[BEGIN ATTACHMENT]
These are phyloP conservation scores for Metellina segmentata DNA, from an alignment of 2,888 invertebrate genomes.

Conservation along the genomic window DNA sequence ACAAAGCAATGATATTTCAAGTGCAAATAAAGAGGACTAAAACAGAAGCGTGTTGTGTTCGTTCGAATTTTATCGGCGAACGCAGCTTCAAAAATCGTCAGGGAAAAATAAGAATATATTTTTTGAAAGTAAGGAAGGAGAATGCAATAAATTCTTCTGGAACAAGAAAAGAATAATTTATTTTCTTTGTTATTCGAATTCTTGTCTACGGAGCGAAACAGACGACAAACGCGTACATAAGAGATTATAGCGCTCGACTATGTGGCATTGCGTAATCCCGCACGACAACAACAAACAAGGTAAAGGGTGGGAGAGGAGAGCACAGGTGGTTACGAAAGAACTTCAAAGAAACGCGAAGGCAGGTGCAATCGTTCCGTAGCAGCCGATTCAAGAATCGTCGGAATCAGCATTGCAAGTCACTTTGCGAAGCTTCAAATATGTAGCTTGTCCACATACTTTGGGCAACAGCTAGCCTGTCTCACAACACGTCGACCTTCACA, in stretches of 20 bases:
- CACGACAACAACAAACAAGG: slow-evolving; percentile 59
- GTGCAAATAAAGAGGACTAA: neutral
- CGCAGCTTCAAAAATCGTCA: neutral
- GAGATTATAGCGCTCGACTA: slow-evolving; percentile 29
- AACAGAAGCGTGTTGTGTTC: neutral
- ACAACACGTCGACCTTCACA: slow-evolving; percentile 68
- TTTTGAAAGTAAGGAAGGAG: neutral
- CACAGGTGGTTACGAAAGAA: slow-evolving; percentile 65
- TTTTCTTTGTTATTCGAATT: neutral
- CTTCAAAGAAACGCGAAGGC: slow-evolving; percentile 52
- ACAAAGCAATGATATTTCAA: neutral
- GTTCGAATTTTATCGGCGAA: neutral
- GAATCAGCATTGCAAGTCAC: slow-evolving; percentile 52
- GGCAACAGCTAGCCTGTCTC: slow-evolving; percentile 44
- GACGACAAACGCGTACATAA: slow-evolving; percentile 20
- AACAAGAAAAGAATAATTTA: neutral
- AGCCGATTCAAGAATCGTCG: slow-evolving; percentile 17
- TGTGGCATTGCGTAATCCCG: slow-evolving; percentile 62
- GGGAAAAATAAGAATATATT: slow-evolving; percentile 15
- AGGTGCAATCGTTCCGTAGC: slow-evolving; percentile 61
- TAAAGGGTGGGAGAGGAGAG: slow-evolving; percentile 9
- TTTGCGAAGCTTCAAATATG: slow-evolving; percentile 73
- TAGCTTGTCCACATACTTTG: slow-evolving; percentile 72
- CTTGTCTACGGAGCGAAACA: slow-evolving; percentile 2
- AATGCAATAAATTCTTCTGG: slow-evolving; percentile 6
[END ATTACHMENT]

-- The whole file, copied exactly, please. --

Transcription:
These are phyloP conservation scores for Metellina segmentata DNA, from an alignment of 2,888 invertebrate genomes.

Conservation along the genomic window DNA sequence ACAAAGCAATGATATTTCAAGTGCAAATAAAGAGGACTAAAACAGAAGCGTGTTGTGTTCGTTCGAATTTTATCGGCGAACGCAGCTTCAAAAATCGTCAGGGAAAAATAAGAATATATTTTTTGAAAGTAAGGAAGGAGAATGCAATAAATTCTTCTGGAACAAGAAAAGAATAATTTATTTTCTTTGTTATTCGAATTCTTGTCTACGGAGCGAAACAGACGACAAACGCGTACATAAGAGATTATAGCGCTCGACTATGTGGCATTGCGTAATCCCGCACGACAACAACAAACAAGGTAAAGGGTGGGAGAGGAGAGCACAGGTGGTTACGAAAGAACTTCAAAGAAACGCGAAGGCAGGTGCAATCGTTCCGTAGCAGCCGATTCAAGAATCGTCGGAATCAGCATTGCAAGTCACTTTGCGAAGCTTCAAATATGTAGCTTGTCCACATACTTTGGGCAACAGCTAGCCTGTCTCACAACACGTCGACCTTCACA, in stretches of 20 bases:
- CACGACAACAACAAACAAGG: slow-evolving; percentile 59
- GTGCAAATAAAGAGGACTAA: neutral
- CGCAGCTTCAAAAATCGTCA: neutral
- GAGATTATAGCGCTCGACTA: slow-evolving; percentile 29
- AACAGAAGCGTGTTGTGTTC: neutral
- ACAACACGTCGACCTTCACA: slow-evolving; percentile 68
- TTTTGAAAGTAAGGAAGGAG: neutral
- CACAGGTGGTTACGAAAGAA: slow-evolving; percentile 65
- TTTTCTTTGTTATTCGAATT: neutral
- CTTCAAAGAAACGCGAAGGC: slow-evolving; percentile 52
- ACAAAGCAATGATATTTCAA: neutral
- GTTCGAATTTTATCGGCGAA: neutral
- GAATCAGCATTGCAAGTCAC: slow-evolving; percentile 52
- GGCAACAGCTAGCCTGTCTC: slow-evolving; percentile 44
- GACGACAAACGCGTACATAA: slow-evolving; percentile 20
- AACAAGAAAAGAATAATTTA: neutral
- AGCCGATTCAAGAATCGTCG: slow-evolving; percentile 17
- TGTGGCATTGCGTAATCCCG: slow-evolving; percentile 62
- GGGAAAAATAAGAATATATT: slow-evolving; percentile 15
- AGGTGCAATCGTTCCGTAGC: slow-evolving; percentile 61
- TAAAGGGTGGGAGAGGAGAG: slow-evolving; percentile 9
- TTTGCGAAGCTTCAAATATG: slow-evolving; percentile 73
- TAGCTTGTCCACATACTTTG: slow-evolving; percentile 72
- CTTGTCTACGGAGCGAAACA: slow-evolving; percentile 2
- AATGCAATAAATTCTTCTGG: slow-evolving; percentile 6